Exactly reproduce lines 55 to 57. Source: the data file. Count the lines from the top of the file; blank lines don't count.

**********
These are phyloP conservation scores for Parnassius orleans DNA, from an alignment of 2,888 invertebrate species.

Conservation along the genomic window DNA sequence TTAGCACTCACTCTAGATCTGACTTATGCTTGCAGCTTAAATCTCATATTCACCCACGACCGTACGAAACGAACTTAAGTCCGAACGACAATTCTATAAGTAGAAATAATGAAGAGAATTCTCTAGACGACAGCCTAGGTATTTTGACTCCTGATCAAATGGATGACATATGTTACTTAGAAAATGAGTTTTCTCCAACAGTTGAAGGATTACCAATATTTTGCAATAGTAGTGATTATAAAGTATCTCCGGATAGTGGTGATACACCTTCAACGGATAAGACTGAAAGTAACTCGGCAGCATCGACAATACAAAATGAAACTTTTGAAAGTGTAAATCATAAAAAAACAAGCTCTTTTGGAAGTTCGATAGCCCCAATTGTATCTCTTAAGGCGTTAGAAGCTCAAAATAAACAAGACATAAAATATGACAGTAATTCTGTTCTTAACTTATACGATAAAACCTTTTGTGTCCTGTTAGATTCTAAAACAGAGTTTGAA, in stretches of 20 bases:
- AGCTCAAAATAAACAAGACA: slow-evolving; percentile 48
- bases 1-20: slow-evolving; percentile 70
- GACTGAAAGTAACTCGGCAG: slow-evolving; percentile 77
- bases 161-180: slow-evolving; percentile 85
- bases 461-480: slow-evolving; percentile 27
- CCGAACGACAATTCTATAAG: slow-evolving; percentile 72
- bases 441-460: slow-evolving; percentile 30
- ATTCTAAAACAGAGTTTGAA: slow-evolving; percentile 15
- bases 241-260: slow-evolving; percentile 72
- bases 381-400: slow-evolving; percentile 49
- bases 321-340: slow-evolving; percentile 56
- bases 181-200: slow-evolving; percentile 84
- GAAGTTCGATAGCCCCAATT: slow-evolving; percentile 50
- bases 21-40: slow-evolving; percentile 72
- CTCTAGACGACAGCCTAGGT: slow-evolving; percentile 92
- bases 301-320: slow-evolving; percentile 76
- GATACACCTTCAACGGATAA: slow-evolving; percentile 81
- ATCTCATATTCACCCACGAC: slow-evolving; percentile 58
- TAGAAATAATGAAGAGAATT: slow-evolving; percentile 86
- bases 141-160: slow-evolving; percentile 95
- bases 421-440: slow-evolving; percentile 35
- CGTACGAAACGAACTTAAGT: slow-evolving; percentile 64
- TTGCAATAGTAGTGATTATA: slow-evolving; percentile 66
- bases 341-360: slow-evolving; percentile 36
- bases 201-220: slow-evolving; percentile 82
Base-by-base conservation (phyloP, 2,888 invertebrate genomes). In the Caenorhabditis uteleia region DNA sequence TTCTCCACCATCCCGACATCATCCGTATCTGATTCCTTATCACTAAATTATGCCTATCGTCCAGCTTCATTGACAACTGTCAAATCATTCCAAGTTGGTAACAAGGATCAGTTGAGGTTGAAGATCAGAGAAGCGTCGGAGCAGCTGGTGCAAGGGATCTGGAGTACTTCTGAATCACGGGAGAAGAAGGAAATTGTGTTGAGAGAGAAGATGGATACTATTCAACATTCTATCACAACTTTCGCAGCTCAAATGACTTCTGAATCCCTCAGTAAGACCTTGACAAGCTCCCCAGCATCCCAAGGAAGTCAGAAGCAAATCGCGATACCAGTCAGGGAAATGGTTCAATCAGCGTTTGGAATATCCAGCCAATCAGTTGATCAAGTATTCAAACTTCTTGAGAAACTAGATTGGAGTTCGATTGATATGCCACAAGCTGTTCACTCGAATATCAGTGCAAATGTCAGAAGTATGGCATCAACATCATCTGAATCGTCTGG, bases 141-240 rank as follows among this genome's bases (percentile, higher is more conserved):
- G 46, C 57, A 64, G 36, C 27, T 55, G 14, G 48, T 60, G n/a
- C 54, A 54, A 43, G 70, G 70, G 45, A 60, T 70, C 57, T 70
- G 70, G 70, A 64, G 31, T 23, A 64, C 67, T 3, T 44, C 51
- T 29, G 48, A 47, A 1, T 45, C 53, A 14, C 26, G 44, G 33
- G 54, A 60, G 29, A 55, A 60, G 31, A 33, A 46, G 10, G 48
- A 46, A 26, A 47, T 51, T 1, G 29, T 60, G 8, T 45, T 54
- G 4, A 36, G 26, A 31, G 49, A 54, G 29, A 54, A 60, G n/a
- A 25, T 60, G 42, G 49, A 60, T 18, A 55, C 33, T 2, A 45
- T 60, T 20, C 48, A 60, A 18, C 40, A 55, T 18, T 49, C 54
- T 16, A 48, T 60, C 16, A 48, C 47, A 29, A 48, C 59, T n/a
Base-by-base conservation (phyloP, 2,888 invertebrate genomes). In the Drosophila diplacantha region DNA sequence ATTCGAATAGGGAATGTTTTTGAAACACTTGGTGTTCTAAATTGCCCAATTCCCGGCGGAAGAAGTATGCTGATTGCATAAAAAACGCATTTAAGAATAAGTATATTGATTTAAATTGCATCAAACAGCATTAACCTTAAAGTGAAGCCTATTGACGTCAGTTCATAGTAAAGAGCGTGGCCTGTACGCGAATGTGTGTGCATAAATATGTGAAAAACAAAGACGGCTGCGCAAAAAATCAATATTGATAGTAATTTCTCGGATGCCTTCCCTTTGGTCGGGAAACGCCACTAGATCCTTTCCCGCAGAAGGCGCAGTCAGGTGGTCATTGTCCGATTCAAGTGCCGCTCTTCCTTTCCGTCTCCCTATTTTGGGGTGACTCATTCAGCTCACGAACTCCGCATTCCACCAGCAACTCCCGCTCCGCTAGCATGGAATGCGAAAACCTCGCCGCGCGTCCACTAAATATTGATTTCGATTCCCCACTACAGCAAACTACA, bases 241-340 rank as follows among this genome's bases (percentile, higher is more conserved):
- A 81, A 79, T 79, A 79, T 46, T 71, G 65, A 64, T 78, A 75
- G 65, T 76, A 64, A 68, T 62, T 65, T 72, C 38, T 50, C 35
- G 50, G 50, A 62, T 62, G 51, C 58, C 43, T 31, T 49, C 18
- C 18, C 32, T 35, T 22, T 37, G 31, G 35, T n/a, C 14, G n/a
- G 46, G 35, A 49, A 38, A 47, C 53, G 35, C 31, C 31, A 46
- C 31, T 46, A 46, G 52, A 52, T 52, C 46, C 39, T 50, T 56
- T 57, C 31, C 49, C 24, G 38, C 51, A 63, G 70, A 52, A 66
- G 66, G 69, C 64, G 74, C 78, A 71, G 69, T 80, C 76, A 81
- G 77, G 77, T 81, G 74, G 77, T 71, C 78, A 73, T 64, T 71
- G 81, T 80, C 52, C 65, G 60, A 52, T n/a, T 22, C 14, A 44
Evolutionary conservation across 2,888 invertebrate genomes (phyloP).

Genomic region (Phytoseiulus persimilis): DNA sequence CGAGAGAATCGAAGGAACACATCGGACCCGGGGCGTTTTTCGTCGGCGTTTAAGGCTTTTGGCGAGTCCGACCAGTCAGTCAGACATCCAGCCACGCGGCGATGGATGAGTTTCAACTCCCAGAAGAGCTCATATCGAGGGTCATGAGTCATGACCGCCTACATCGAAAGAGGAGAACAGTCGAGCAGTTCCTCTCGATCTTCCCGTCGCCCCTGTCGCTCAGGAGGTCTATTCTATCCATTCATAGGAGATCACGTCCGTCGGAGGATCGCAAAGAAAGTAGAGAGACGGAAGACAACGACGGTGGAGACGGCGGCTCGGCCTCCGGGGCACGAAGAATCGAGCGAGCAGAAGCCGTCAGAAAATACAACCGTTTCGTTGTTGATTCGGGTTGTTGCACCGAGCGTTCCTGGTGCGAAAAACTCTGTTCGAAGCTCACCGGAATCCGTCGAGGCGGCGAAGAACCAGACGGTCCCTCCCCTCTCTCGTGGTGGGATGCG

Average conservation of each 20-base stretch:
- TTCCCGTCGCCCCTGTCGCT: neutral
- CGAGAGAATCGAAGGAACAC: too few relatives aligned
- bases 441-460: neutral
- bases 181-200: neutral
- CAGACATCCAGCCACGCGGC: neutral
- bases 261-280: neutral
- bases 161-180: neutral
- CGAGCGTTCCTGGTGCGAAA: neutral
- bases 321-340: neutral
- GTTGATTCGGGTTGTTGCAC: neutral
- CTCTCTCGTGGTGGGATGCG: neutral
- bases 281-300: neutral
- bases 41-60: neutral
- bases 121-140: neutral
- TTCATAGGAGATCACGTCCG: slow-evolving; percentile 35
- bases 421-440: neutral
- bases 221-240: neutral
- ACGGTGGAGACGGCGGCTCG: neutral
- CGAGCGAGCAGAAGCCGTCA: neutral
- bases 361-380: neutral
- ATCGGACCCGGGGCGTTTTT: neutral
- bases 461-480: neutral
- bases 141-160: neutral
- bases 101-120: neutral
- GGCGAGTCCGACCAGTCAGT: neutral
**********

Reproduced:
- bases 441-460: neutral
- bases 181-200: neutral
- CAGACATCCAGCCACGCGGC: neutral